By Susan A. Shaheen, Ph.D. and Apaar Bansal, E.I.T. 2015-04-25 02:26:11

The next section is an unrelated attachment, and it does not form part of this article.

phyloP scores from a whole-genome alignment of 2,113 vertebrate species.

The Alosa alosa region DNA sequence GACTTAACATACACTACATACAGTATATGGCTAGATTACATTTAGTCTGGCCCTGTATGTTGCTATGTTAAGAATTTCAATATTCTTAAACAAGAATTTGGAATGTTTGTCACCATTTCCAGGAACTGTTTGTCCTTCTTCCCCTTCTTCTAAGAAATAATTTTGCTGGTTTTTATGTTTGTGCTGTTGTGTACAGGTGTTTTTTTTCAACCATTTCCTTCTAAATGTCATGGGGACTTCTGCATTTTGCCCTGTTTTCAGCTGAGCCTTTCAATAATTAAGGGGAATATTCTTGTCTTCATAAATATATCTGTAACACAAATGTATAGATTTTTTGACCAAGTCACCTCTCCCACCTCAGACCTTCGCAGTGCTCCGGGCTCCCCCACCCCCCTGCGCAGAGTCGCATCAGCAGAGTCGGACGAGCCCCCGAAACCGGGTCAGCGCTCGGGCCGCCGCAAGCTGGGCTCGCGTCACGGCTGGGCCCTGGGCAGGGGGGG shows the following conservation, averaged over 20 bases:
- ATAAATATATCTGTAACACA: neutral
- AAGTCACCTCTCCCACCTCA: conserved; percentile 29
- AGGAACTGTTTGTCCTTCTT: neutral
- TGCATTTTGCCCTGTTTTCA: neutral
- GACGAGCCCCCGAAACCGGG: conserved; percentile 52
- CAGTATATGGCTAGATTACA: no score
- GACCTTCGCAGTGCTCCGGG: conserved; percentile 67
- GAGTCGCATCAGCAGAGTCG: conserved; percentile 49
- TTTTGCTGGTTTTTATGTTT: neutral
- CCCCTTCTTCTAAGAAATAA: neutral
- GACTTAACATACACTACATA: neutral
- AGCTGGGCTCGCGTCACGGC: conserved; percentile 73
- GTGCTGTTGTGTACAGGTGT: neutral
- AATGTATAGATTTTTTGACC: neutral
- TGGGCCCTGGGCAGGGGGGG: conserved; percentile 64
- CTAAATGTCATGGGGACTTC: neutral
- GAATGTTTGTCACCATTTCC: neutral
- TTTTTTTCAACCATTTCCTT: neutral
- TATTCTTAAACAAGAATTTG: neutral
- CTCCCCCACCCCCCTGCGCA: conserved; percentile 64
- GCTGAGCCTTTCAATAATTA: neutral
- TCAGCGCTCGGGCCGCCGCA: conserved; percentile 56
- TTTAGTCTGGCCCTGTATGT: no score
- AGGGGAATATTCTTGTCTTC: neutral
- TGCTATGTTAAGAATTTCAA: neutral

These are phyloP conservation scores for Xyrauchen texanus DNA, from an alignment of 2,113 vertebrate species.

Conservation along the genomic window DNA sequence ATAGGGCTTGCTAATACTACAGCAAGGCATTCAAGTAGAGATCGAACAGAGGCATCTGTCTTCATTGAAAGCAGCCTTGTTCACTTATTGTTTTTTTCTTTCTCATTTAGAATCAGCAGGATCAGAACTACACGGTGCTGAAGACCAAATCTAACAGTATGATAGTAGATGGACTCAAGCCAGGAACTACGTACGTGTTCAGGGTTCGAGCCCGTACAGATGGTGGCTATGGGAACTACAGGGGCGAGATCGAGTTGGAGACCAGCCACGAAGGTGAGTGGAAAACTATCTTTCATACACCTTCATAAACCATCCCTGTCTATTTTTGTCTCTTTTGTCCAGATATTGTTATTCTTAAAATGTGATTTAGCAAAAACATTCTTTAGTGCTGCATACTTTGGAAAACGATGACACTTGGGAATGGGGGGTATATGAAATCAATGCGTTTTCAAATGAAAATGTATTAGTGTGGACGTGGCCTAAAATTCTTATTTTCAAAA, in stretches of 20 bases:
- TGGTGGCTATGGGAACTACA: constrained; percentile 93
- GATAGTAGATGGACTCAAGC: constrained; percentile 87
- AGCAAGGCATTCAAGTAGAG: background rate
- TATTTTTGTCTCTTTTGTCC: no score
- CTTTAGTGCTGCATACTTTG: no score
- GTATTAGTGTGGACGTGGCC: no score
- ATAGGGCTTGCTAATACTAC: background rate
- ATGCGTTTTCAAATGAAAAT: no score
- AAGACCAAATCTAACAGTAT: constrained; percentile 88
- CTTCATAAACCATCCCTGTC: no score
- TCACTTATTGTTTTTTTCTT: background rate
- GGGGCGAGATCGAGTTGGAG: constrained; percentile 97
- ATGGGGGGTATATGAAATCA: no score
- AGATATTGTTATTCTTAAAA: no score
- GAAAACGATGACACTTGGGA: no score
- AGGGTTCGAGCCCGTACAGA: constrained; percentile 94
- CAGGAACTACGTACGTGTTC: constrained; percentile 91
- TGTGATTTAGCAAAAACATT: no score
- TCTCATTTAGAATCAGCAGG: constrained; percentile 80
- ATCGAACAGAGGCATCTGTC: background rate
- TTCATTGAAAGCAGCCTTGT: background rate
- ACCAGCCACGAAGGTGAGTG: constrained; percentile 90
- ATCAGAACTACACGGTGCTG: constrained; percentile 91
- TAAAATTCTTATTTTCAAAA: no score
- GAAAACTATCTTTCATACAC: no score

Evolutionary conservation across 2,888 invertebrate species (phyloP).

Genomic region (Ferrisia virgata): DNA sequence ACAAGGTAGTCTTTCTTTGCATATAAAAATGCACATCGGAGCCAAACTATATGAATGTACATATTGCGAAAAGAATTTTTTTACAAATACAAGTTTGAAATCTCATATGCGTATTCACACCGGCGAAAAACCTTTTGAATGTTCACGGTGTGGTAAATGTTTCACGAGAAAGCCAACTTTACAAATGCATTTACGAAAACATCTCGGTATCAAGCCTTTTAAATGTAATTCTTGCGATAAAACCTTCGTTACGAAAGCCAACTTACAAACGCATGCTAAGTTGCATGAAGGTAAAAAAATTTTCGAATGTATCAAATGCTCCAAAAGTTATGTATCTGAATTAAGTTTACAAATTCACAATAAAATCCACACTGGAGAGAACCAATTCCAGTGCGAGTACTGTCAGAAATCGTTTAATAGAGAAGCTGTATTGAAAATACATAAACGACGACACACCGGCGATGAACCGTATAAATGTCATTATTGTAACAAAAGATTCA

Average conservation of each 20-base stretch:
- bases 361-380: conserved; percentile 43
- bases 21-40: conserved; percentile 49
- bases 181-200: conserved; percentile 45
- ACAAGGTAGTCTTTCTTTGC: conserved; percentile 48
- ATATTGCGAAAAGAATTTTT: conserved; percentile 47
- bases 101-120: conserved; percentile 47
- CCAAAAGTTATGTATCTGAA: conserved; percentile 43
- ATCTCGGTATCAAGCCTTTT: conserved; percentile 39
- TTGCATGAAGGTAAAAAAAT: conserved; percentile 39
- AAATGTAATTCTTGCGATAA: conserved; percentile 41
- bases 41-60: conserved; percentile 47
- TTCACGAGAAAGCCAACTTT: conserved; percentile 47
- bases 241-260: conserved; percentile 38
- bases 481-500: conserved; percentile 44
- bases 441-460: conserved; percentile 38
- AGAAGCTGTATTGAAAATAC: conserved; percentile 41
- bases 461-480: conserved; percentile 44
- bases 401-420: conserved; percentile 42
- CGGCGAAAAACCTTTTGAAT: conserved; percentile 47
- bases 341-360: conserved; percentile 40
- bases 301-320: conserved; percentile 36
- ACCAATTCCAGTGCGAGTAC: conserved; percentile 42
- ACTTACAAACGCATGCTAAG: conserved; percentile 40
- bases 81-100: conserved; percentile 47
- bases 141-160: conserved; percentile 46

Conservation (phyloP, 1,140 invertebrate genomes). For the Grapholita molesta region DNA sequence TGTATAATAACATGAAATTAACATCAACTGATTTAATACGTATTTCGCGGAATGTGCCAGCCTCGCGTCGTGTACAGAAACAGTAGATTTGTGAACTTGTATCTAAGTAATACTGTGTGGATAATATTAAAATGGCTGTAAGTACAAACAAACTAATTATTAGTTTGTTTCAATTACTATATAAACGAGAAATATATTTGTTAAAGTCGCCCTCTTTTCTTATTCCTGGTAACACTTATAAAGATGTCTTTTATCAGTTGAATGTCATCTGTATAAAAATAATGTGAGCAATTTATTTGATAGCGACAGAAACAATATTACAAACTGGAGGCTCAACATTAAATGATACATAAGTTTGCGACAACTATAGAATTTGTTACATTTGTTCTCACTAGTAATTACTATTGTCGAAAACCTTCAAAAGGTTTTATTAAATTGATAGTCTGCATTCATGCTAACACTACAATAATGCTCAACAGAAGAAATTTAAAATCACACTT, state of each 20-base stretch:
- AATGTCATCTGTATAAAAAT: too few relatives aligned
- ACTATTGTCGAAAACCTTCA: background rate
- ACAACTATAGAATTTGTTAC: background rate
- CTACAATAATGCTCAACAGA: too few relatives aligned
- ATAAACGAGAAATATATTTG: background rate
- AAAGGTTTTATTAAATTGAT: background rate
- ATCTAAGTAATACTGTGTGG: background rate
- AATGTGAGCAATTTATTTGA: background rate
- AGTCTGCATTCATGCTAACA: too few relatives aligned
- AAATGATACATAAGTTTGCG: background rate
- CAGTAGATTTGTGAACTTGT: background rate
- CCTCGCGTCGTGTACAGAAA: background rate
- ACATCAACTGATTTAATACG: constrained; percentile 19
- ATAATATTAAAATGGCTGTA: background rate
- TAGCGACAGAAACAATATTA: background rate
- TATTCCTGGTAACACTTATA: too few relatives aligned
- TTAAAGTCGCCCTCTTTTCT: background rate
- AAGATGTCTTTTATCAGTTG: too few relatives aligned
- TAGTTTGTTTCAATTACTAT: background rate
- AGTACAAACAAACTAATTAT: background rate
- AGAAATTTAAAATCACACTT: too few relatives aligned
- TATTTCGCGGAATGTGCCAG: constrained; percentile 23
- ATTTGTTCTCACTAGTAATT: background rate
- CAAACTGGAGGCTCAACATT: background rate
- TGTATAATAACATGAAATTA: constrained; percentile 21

Peer-to-peer carsharing is an example of the growing "sharing economy," in which owners of vehicles can use a third-party smartphone application (app) to rent out their idle cars to users for a fee. Major advancements in smartphone apps and location-based features have facilitated tremendous growth of "collaborative consumption"–the sharing of resources and services by a group of people. An innovative approach to collaborative consumption are peer-to-peer (P2P) sharing services, such as home sharing (e.g., Airbnb), equipment sharing (e.g., JustShareIt), ridesharing (e.g., Zimride), and finally, carsharing (e.g., RelayRides). Carsharing differs from on-demand ride services, also known as transportation network companies (TNCs) or "ridesourcing," which use apps to connect community drivers with passengers. With ridesourcing, a passenger is driven in a privately owned vehicle by the owner of that vehicle. Carsharing offers the mobility and flexibility of driving independently without the cost or hassle of private vehicle ownership. With traditional carsharing, a third-party entity owns a fleet of vehicles and shares it across a user-base for a fee. The advent of technology has allowed for P2P carsharing to emerge in a significant way; as of March 2015, there were an estimated 30 active P2P operators in 13 countries worldwide, of which eight operators were in North America. While P2P carsharing has the potential for greater cost savings due to the elimination of the need for a third-party vehicle fleet, it poses concerns for owners renting out their personal vehicles to strangers, as well as apprehensions for renters using a stranger's car. Since a barrier to the widespread adoption of P2P services has been trust, it is important to understand user perceptions relating to sharing through peer-to-peer arrangements. Dr. Susan Shaheen, the Transportation Sustainability Research Center (TSRC) at University of California–Berkeley (UC Berkeley), and students from her graduate class on transportation sustainability conducted a study on the awareness and perception of P2P carsharing in the San Francisco Bay Area in California, USA between March and July 2013. A verbal intercept survey of 300 respondents was conducted in both San Francisco and Oakland. Respondents were asked if they were aware of P2P carsharing as a concept; if they were willing to rent or rent out vehicles through the service; and what concerns they would have while doing so. It is important to note that San Francisco has more mobility options for its residents than Oakland does, and this is a key factor to consider when interpreting the results. Awareness The survey showed that while more than half of the respondents in both San Francisco and Oakland had heard of classic carsharing roundtrip services, in which vehicles are provided by a third-party (84 percent and 62 percent for San Francisco and Oakland, respectively), awareness of P2P carsharing was considerably lower (47 percent and 24 percent in the two cities, respectively). Interestingly, awareness of P2P carsharing was even lower among those who did not have access to a vehicle (40 percent and 13 percent for the two respective cities). The data show that San Francisco survey respondents demonstrated greater awareness of both classic as well as P2P carsharing than Oakland respondents, which may reflect that carsharing services have been present in San Francisco for a longer period than in Oakland. Vehicle Ownership and Travel Behavior The study examined user openness toward using P2P carsharing in relation to vehicle ownership and travel behavior. Respondents were also asked about their attitude toward a P2P home sharing service like Airbnb, and it was found that people were more favorable to it than they were toward P2P carsharing. It was found that San Francisco residents were equally likely to consider renting a P2P vehicle whether or not they were primary users (i.e., vehicle owners) or non-primary users (i.e., not vehicle owners). In Oakland, however, 72 percent of non-primary users would consider using P2P carsharing as opposed to 43 percent of the city's primary user respondents. While a large discrepancy exists between San Francisco and Oakland respondents in their willingness to rent a P2P vehicle, 27 percent of primary users of both cities would consider renting out their own vehicle through a P2P operator. This could suggest that an individual's openness to sharing their vehicle may not be a function of their location. Age also played a role; in both San Francisco and Oakland, respondents under 40 years old were more willing to rent a P2P vehicle than older respondents (60 percent as opposed to 48 percent in San Francisco; 53 percent versus 44 percent in Oakland). Respondents were also asked how often they drive or take public transit to identify if a correlation exists between usual mode choice and willingness to use P2P carsharing. The results show that in general, higher driving frequency yields less interest in trying P2P carsharing, while respondents who use public transit more are more likely to be interested in trying P2P. The results differ slightly between San Francisco and Oakland due to greater vehicle ownership among Oakland residents and greater public transit use among San Francisco residents. Perceptions Survey respondents were asked to state any positive or negative perceptions they have about the concept of P2P carsharing. Both San Francisco and Oakland residents cited liability, vehicle reliability, and preference for renting from a known carsharing provider as key potential negatives while renting vehicles through a P2P service. San Francisco potential renters more often cited convenience and cost savings as a positive, and Oakland potential renters more often noted expanded mobility as a positive. This could mean that P2P carsharing is more valued for economic reasons in places like San Francisco where many transportation options already exist but valued more as another way to get around in places like Oakland where mobility options have been more limited. Vehicle owners cited liability, trust issues, and aversion to interacting with a stranger as negatives of renting out their personal vehicle. Conclusion In summary, this UC Berkeley study conducted in 2013 produced several key findings. There was generally low awareness about P2P carsharing, even in the San Francisco Bay Area where many shared-use services exist. This is especially true among residents who do not have access to a vehicle. Across the two cities, however, there was a willingness by many to consider P2P carsharing in the future, indicating that location may not be that large a factor in their consideration of using the service. Over one quarter of owners would consider renting out their vehicle through P2P operators, indicating notable potential for expanding fleet sizes among P2P operators. Thus, a key recommendation for P2P companies as a result of this survey is to expand marketing and advertising because potential users exist but general awareness of P2P carsharing among the population is low. The results also show that people who drive more are less likely to be drawn to P2P carsharing, while people who use public transit more are more likely to consider using it. Potential renters and owners share similar concerns regarding liability and trust. To mitigate this P2P carsharing barrier in user minds, efforts should be made to foster more trust among users. This includes a more comprehensive insurance and liability policy approach, as well as use of existing networks on social media. The P2P carsharing industry has been innovating in recent years with the addition of automated access to vehicles for some operators, as is already the case with roundtrip carsharing. This would enable a more seamless transaction between the renters and vehicle providers. More research is needed on specific social, environmental, and behavioral impacts of P2P carsharing on users, as well as impacts of innovations, such as automated access, on usage. Some of these research questions are currently being undertaken by the TSRC and results are expected soon. References 1. Shaheen, Susan, Mark Mallery, and Karla Kingsley. "Personal Vehicle Sharing Services in North America." Research in Transportation Business & Management, DOI: 10.10.16/j.rtbm.2012.04.005, 2012. 2. Ballus, Ingrid, Susan Shaheen, Kelly Clonts, and David Weinzimmer. "Peer-to- Peer Carsharing: Exploring Public Perception and Market Characteristics in the San Francisco Bay Area, California, " Transportation Research Record, No. 2416, pp. 27–36, 2014. Susan A. Shaheen, Ph.D. is a co-director of the Transportation Sustainability Research Center (TSRC) of the Institute of Transportation Studies at the University of California (UC), Berkeley. She is also an adjunct professor in civil and environmental engineering at UC Berkeley. She was the first Honda Distinguished Scholar in Transportation at the Institute of Transportation Studies at UC, Davis from 2000 to 2012. She served as the policy and behavioral research program leader at California Partners for Advanced Transit and Highways from 2003 to 2007 and as a special assistant to the Director's Office of the California Department of Transportation from 2001 to 2004. Susan has a doctorate of philosophy in ecology, focusing on the energy and environmental aspects of transportation, from UC Davis and a master of science in public policy analysis from the University of Rochester. After completing her master's degree, she worked as a consultant to the U.S. Department of Energy and the Environmental Protection Agency in Washington, DC, USA. Susan has authored 53 journal articles, more than 100 reports and proceedings articles, four book chapters, and co-edited one book. She has also served as a guest editor for Energies and the International Journal of Sustainable Transportation (IJST). Her research projects on carsharing, smart parking, and older mobility have received national awards. She has served on the ITS World Congress program committee since 2002 and was the chair of the Emerging and Innovative Public Transport and Technologies Committee of the Transportation Research Board from 2004 to 2011. She is on the editorial board of IJST (2011 to present), a member of the National Academies' Transit Research Analysis Committee (2011 to present), and member of the ITS Program Advisory Committee to the US DOT Secretary, and chair of the subcommittee for Shared-Use Vehicle Public Transport Systems of TRB (2013 to present). Apaar Bansal, E.I.T. is a research associate at the Transportation Sustainability Research Center at the University of California (UC), Berkeley. He has worked on various shared-use mobility projects relating to topics such as bikesharing, one-way (point-to-point) carsharing, peer-to-peer carsharing, and many more. He has a bachelor's degree in civil and environmental engineering from UC Berkeley, where he was also vice president of the ITE student chapter. He is a member of ITE. About the Transportation Sustainability Research Center The Transportation Sustainability Research Center (TSRC) was formed to study the economic, social, environmental, and technological aspects of sustainable transportation. It is housed at the Institute of Transportation Studies at the University of California, Berkeley. TSRC uses a wide range of analysis and evaluation tools to collect, analyze, and interpret data. The center develops impartial findings and recommendations for key issues of interest to industry and policy makers to aid in decision making. TSRC has assisted in developing and implementing major California and federal regulations and initiatives regarding sustainable transportation including; zero emission vehicle credits for carsharing vehicles as part of the Zero Emission Vehicle Mandate in California. Others include the California Global Warming Solutions Act, the Low Emission Vehicle Program, the California Clean Cars Program, Low Carbon Fuel Standards policies, Sustainable Communities and Climate Protection Act, and the federal Energy Independence and Security Act of 2007. For more information, visit http://tsrc.berkeley.edu/.